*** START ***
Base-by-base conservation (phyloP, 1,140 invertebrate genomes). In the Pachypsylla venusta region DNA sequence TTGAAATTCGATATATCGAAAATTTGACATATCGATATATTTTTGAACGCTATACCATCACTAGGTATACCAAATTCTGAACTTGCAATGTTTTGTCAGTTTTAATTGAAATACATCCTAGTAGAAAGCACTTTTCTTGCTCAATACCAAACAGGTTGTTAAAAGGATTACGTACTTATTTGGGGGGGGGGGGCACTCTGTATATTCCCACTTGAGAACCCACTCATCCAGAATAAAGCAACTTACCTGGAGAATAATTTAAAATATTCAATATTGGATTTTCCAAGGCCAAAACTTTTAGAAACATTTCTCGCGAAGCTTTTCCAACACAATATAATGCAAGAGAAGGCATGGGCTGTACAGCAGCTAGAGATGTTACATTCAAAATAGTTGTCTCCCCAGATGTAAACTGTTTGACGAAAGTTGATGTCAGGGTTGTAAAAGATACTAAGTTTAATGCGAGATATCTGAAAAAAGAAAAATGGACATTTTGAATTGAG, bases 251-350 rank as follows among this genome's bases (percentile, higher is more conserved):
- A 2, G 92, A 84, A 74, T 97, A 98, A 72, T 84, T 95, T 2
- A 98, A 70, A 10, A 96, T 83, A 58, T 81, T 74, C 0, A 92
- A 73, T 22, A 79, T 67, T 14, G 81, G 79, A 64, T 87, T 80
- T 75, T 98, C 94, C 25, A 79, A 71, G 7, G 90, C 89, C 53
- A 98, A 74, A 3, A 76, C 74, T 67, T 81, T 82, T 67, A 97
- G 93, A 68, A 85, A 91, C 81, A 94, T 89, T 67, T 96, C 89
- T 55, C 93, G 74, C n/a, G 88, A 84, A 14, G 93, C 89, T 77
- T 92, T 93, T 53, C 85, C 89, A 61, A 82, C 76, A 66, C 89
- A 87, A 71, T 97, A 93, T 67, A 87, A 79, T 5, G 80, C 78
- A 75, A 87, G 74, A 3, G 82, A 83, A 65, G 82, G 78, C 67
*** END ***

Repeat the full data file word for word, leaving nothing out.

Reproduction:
Base-by-base conservation (phyloP, 1,140 invertebrate genomes). In the Pachypsylla venusta region DNA sequence TTGAAATTCGATATATCGAAAATTTGACATATCGATATATTTTTGAACGCTATACCATCACTAGGTATACCAAATTCTGAACTTGCAATGTTTTGTCAGTTTTAATTGAAATACATCCTAGTAGAAAGCACTTTTCTTGCTCAATACCAAACAGGTTGTTAAAAGGATTACGTACTTATTTGGGGGGGGGGGGCACTCTGTATATTCCCACTTGAGAACCCACTCATCCAGAATAAAGCAACTTACCTGGAGAATAATTTAAAATATTCAATATTGGATTTTCCAAGGCCAAAACTTTTAGAAACATTTCTCGCGAAGCTTTTCCAACACAATATAATGCAAGAGAAGGCATGGGCTGTACAGCAGCTAGAGATGTTACATTCAAAATAGTTGTCTCCCCAGATGTAAACTGTTTGACGAAAGTTGATGTCAGGGTTGTAAAAGATACTAAGTTTAATGCGAGATATCTGAAAAAAGAAAAATGGACATTTTGAATTGAG, bases 251-350 rank as follows among this genome's bases (percentile, higher is more conserved):
- A 2, G 92, A 84, A 74, T 97, A 98, A 72, T 84, T 95, T 2
- A 98, A 70, A 10, A 96, T 83, A 58, T 81, T 74, C 0, A 92
- A 73, T 22, A 79, T 67, T 14, G 81, G 79, A 64, T 87, T 80
- T 75, T 98, C 94, C 25, A 79, A 71, G 7, G 90, C 89, C 53
- A 98, A 74, A 3, A 76, C 74, T 67, T 81, T 82, T 67, A 97
- G 93, A 68, A 85, A 91, C 81, A 94, T 89, T 67, T 96, C 89
- T 55, C 93, G 74, C n/a, G 88, A 84, A 14, G 93, C 89, T 77
- T 92, T 93, T 53, C 85, C 89, A 61, A 82, C 76, A 66, C 89
- A 87, A 71, T 97, A 93, T 67, A 87, A 79, T 5, G 80, C 78
- A 75, A 87, G 74, A 3, G 82, A 83, A 65, G 82, G 78, C 67